                         
                 t  y    aij  x j : f j  f    aij  x j : f j  f  ¢
                                                                                   
             Then
                    f x j    j   : f j  f     f j  1x j : f j  f  d  t
             Disjunction:
                    t  d     f j x j : f j  f   f
                         
                                       
                 t   d    1  f j  x j : f j  f  1  f   
             Combining


               f   j                                                                
                              f  x j : f j  f   1  f j  1  f   x j : f j  f  1
                                                                        
Martin
Grötschel
68




            clique trees
             A clique tree is a connected graph C=(V,E), composed of
              cliques satisfying the following properties




Martin
Grötschel
69




              Polyhedral Theory of the TSP
            Comb inequality

                                   2-matching
                                   constraint




            handle
                          tooth
Martin
Grötschel
70



            Clique Tree Inequalities




Martin
Grötschel
71



                       Clique Tree Inequalities
            http://www.zib.de/groetschel/pubnew/paper/groetschelpulleyblank1986.pdf

             h                t                h

             x (  ( H ))   x (  (T ))   | H
                      i               j                i
                                                               |  h  2t
            i 1             j 1             i 1

             h                t                    h                 t
                                                                                              t 1
             x ( E ( H ))   x ( E (T ))   | H
                       i                  j                i
                                                               |    (| T   j
                                                                                 | t j ) 
            i 1             j 1              i 1                 i 1                       2


             Hi, i=1,…,h are the handles
             Tj, j=1,…,t are the teeth
             tj is the number of handles
                 that tooth Tj intersects

Martin
Grötschel
72




                  Valid Inequalities for STSP
               Trivial inequalities
               Degree constraints
               Subtour elimination constraints
               2-matching constraints, comb inequalities
               Clique tree inequalities (comb)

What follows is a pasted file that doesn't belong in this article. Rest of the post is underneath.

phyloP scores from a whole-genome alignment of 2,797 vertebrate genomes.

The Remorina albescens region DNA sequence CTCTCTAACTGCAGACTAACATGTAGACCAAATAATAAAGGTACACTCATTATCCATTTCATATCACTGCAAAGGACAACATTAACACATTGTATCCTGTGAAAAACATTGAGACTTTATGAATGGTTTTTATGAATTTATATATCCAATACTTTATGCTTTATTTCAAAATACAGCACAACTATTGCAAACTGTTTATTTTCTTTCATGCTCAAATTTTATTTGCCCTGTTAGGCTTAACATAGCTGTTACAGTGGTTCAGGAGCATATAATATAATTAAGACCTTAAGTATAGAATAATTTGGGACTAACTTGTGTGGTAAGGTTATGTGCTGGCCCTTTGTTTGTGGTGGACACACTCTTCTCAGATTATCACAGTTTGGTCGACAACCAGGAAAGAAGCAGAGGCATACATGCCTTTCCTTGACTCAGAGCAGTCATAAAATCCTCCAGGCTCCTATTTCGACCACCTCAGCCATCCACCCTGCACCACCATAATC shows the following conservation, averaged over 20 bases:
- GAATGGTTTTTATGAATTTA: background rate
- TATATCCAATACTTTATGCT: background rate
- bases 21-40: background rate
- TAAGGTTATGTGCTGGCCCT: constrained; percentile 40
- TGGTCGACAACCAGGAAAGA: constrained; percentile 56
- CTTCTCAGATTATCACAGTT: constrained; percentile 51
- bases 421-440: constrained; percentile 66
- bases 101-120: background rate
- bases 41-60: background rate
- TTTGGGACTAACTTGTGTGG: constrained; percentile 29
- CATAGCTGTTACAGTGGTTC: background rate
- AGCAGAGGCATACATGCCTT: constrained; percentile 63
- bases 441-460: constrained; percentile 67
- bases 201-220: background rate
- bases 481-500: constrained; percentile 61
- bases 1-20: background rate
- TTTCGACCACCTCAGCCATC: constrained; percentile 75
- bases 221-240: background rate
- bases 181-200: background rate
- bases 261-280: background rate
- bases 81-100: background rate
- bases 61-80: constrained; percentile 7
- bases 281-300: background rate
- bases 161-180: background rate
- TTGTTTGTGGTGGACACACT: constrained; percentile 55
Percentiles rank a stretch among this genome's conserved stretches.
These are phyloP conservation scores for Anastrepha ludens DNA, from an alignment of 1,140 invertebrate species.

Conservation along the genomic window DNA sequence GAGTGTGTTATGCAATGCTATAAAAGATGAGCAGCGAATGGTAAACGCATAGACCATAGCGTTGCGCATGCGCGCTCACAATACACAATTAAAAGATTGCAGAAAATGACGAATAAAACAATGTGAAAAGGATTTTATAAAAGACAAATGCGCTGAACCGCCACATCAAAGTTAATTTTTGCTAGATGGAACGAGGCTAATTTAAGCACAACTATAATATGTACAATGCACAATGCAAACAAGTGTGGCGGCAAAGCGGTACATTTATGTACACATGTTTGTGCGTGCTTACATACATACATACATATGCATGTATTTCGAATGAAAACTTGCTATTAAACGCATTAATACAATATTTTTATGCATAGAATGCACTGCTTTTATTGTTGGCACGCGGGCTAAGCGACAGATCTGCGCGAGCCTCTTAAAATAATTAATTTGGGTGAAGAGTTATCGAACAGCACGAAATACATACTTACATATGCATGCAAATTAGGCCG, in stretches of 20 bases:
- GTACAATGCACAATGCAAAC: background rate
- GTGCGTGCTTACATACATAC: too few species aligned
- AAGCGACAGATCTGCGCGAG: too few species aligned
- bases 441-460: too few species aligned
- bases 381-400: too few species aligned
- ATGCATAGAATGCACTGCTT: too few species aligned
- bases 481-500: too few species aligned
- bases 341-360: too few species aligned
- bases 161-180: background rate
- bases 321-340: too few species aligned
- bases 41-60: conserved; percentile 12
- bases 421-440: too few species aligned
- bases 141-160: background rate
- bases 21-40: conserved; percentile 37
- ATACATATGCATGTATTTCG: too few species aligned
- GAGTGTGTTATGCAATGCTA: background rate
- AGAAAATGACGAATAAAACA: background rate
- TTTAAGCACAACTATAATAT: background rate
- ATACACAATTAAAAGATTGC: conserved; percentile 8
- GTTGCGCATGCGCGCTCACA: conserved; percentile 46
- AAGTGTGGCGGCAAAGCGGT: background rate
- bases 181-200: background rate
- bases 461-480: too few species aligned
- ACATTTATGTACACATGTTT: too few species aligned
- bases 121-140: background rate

   Bipartition inequalities (clique tree)
               Path inequalities (comb)
               Star inequalities (path)
               Binested Inequalities (star, clique tree)
               Ladder inequalities (2 handles, even # of teeth)
               Domino inequalities
               Hypohamiltonian, hypotraceable inequalities
Martin
             etc.
Grötschel
73




            A very special case

                                Petersen graph, G = (V, F),
                                the smallest hypohamiltonian graph




             x( F )  9 defines a facet of QT
                                            10


                      but not a facet of QT , n  11
                                          n


            M. Grötschel & Y. Wakabayashi


Martin
Grötschel
74




            Hypotraceable graphs and the STSP
            On the right is the smallest
            known hypotraceable graph
            (Thomassen graph, 34 nodes).
            Such graphs have no
            hamiltonian path, but when
            any node is deleted, the
            remaining graph has a
            hamiltonian path.
            How do such graphs induce
            inequalities valid for the
            symmetric travelling salesman
            polytope?

            For further information see:
Martin
Grötschel
            http://www.zib.de/groetschel/pubnew/paper/groetschel1980b.pdf
            “Wild facets of the asymmetric
75




            travelling salesman polytope”
             Hypohamiltonian and hypotraceable directed graphs also exist and
              induce facets of the polytopes associated with the asymmetric TSP.




             Information “hypohamiltonian” and “hypotraceable” inequalities can
              be found in
              http://www.zib.de/groetschel/pubnew/paper/groetschelwakabayashi1981a.pdf
              http://www.zib.de/groetschel/pubnew/paper/groetschelwakabayashi1981b.pdf

Martin
Grötschel
76


            Valid and facet defining inequalities for
                     STSP: Survey articles


             M. Grötschel, M. W. Padberg (1985 a, b)

             M. Jünger, G. Reinelt, G. Rinaldi (1995)

             D. Naddef (2002)

             The TSP book (ABCC, 2006)




Martin
Grötschel
77




                 Counting Tours and Facets
            n    # tours     # different facets   # facet classes